[et_pb_section admin_label=”section”][et_pb_row admin_label=”row”][et_pb_column type=”4_4″][et_pb_text admin_label=”Text”]
Do you remember how it felt when you first decided you wanted to be a writer?
You had dreams about what your life would look like when you made it, when you finally became a real writer. Maybe you’d spend long hours at your desk each night, smoking a pipe and rubbing your elbow patches in between chapters.
Or maybe you’d stay in your pajamas all day and bang out your stories on an old manual typewriter.
Whatever your vision, you had a vision.
And then, when you decided on what your first novel would be, you had another vision.
You could see the finished book, with its perfect cover and gleaming white pages.
You could feel the sense of accomplishment that comes with knocking off a major life goal.
Maybe you even imagined your readers cuddled up with your book or the sales numbers rolling up month after month.
It was great!
Writing Is Hard
But whether you have attained any of those visions or not, you eventually stumbled into the dark reality of writing … it’s not all glamor and unbridled creativity.
In fact, the “job” of writing is much like any other job in that you must endure a lot of tedium and supply a ton of brute force to finish the gig. There are plenty of days when the last thing you want to do is slog through another half-chapter or edit another batch of blog posts.
Your enthusiasm wanes and, with it, your productivity. You start putting off what you need to do because it’s not so fun, and then that non-fun work starts to pile up. Before long, you flat-out dread your next writing session and your word count slows to a trickle.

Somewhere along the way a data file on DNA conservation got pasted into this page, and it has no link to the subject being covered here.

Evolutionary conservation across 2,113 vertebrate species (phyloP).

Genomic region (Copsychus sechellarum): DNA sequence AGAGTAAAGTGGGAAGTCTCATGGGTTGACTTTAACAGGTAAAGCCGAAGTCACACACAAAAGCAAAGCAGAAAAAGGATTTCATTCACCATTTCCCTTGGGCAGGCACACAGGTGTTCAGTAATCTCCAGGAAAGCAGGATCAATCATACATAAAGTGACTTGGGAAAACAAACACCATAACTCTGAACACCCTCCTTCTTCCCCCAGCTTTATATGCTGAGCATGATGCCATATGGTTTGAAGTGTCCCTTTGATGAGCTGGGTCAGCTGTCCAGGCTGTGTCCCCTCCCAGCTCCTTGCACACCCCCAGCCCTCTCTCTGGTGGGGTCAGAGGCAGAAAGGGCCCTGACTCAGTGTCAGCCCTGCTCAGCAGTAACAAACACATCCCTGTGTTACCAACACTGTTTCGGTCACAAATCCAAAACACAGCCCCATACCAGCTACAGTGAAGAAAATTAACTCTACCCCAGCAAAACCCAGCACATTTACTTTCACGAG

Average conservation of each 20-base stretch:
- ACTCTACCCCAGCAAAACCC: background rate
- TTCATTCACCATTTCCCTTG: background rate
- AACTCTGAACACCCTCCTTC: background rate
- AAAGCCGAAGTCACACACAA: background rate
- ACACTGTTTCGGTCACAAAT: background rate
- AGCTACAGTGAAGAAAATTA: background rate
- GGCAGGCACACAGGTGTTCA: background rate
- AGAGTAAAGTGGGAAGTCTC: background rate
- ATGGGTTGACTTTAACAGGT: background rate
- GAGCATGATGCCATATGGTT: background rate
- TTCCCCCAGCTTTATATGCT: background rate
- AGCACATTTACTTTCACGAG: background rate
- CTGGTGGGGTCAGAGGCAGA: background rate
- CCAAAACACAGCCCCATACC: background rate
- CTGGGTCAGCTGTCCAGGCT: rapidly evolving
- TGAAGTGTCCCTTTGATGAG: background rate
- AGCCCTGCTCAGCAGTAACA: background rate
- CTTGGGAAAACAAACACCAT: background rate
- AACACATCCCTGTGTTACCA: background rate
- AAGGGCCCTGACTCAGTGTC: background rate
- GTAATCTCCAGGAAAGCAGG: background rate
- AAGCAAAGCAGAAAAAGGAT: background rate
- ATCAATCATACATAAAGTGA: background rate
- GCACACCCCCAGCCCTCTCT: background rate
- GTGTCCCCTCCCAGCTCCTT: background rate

It’s at this point that remembering and recapturing your early idealization of the craft can make all the difference. So …set aside your current tasks for a few minutes, and forget about how hard it is to get writing right.
Reclaim Your Vision
Here’s how you can use visualization to help you recapture that magic.
Sit in a quiet place with your eyes closed or with your vision fixed on some immovable point without much around it … like the cover of an old book
Now, think about your top writing goal. Is it to write or finish a book? Is it to become a Terre Haute Tribune Bestseller? Is it to write the screenplay for a Star Wars movie? Whatever it is, bear down on that thought and try to block all others from your mind.
As your target crystalizes in your thoughts, imagine the BIG milestones you’ll need to go through to achieve that goal: the book outline, the rough first draft, the edited manuscript, the book cover, etc.
When you get to the end of your imagined journey, stop. Linger in that space where you’ve just tackled — and achieved — your most sacred writing goal. How do you feel? What’s happening around you? How is the world different than it was before?
Luxuriate in the exhilaration of achievement for a few minutes. Doesn’t it feel great? Won’t it BE great when you get there?
Visualize Your Rewards
Finally, walk your visualization back a few steps and stop at the milestone where your current writing task belongs. That really tough chapter you’re plodding through? It’s going to get you that much closer to your finished rough draft … and to your published manuscript.
Zero in on that chapter and see the finished document in Scrivener or Word. Won’t it be great when it’s finished? Aren’t you excited to get it to that point?
I know I am.
Now go write it. In your mind, it’s already done.
[/et_pb_text][et_pb_text admin_label=”Butt-In Seat Inline Opt-In” background_layout=”light” text_orientation=”left” use_border_color=”off” border_color=”#ffffff” border_style=”solid” saved_tabs=”all”] [et_bloom_inline optin_id=”optin_12″] [/et_pb_text][/et_pb_column][/et_pb_row][/et_pb_section]